Morris, A. J. A., The Scaremongers

The Scaremongers : The Advocacy of War and Rearmament 1896-1914, London: Routledge & Kegan Paul, 1984.

While there is some mention of invasion-scare literature, the main thrust of the book’s argument is that it was the newspapers, and their proprietors and writers, who were responsible for creating an anti-German and pro-war climate. This book covers much of the ground discussed 70 years previously by Francis Wrigley Hirst in his 1913 book: The six panics and other essays (1913), London, Methuen & Co Ltd.

About The Scaremongers:

This revealing book illustrates how the passion for war was fostered and promoted. The author provides detailed evidence of how and why an image of Germany as a nation determined upon world hegemony was deliberately promoted by a group of British newspaper editors, proprietors and journalists. This book examines the role of these ‘scaremongers’. Were they as influential as their critics claimed? Did they influence the minds of their readers and shape events? Were they guilty of creating a climate of opinion that ensured that their prophecies of inevitable AngloGerman war became fact in 1914? [Publisher’s Description]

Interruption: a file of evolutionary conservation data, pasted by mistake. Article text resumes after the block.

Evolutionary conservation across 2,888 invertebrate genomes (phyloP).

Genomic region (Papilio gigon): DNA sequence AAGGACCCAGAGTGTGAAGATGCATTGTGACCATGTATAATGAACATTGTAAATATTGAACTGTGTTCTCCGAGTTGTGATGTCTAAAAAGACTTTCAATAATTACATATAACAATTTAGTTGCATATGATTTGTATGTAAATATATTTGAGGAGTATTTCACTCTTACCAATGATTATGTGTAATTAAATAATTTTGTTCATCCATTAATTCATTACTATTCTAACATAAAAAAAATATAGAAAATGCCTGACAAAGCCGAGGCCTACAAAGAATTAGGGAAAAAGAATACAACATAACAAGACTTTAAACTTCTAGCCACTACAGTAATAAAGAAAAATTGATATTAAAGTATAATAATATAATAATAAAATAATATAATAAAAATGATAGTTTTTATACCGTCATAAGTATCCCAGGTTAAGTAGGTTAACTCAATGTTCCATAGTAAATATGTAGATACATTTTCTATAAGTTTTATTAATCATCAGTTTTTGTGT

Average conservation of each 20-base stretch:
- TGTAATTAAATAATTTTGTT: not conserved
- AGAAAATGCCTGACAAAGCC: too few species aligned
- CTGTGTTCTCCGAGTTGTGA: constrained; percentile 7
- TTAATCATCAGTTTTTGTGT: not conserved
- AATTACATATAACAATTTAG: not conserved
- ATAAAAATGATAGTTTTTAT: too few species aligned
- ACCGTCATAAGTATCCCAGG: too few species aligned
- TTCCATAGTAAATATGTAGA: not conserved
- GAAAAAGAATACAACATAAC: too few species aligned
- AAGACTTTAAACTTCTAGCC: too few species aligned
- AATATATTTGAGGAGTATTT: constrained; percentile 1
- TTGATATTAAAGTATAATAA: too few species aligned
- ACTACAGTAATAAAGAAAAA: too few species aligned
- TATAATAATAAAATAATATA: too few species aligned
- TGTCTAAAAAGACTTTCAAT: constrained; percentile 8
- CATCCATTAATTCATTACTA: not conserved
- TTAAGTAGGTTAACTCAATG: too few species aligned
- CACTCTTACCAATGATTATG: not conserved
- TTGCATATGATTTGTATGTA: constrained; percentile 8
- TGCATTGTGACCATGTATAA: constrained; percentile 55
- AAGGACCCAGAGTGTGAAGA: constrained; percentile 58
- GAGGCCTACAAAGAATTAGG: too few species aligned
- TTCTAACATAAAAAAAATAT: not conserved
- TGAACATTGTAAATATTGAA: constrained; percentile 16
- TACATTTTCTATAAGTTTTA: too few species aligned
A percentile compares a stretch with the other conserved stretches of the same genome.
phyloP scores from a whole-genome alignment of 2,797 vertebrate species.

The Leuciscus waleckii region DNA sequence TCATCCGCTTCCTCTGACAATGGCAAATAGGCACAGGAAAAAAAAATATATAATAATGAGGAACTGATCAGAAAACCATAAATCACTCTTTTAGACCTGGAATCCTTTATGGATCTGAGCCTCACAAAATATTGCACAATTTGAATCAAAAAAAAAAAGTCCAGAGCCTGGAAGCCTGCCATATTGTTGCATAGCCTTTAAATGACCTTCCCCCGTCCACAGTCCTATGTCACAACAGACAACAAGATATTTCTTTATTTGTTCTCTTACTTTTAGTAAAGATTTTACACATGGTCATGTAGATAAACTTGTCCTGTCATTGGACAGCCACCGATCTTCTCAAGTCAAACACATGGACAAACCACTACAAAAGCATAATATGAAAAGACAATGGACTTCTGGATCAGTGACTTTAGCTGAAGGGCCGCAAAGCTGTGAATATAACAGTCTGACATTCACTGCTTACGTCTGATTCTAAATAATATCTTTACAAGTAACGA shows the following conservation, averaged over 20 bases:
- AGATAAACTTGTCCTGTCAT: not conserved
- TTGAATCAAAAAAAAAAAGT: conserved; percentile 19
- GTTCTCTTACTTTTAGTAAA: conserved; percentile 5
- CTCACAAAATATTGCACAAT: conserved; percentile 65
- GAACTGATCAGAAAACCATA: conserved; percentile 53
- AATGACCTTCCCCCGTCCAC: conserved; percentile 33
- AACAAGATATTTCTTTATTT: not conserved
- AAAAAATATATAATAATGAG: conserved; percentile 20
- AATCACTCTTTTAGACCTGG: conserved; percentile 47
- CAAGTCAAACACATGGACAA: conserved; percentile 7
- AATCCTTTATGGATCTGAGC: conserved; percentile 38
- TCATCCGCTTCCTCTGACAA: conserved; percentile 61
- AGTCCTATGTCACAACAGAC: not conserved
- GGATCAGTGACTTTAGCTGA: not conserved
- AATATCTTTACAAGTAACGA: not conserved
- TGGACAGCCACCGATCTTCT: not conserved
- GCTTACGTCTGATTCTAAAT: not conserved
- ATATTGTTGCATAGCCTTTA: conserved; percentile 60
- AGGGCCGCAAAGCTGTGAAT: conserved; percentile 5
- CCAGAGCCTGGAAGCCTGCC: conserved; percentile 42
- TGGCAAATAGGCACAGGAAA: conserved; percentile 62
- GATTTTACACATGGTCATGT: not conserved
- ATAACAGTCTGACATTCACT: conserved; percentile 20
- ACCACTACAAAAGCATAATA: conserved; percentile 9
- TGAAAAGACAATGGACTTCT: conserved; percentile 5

Part 1: Making Friends and Choosing Enemies: The Diplomats

  • The Kaiser Sends a Telegram and Chirol is Aggrieved
  • The New Tenant at 66 Dorotheenstrasse
  • Leo maxse’s ABC of Better Relations with Russia
  • To League with the Shameless Hun
  • New Friends and Old Enemies
  • Einkreisungspolitik – Encirlclement

Part 2: Alarums and Excursions: the Admirals and the Generals 7. Dies irae, dies illa

  • Is the Kaiser Coming for Tea?
  • Enter ‘the gorgeous Wrickington’
  • A Discordant Band of Brothers
  • The Committee of Imperial Defence Investigates
  • Of Secrets, Spies and Saboteurs
  • Hysteria Navalis
  • The Sinking of Admiral Fisher

Part 3: For National Security and Party Advantage: The Politicians

  • Naval Scaremongering: Garvin’s Election Cannon-Ball
  • Conscription, or How to Lose Friends and Votes

Part 4: ‘And he gathered them in a place called …Armageddon’

  • Collapse of the Triple Entente
  • A Domestic Interlude: Lord Northcliffe Asserts Himself
  • 1911: Annus Mirabilis
  • Priming the magazine
  • Military matters: Repington Fights Real and Imagined Foes22. Over the Brink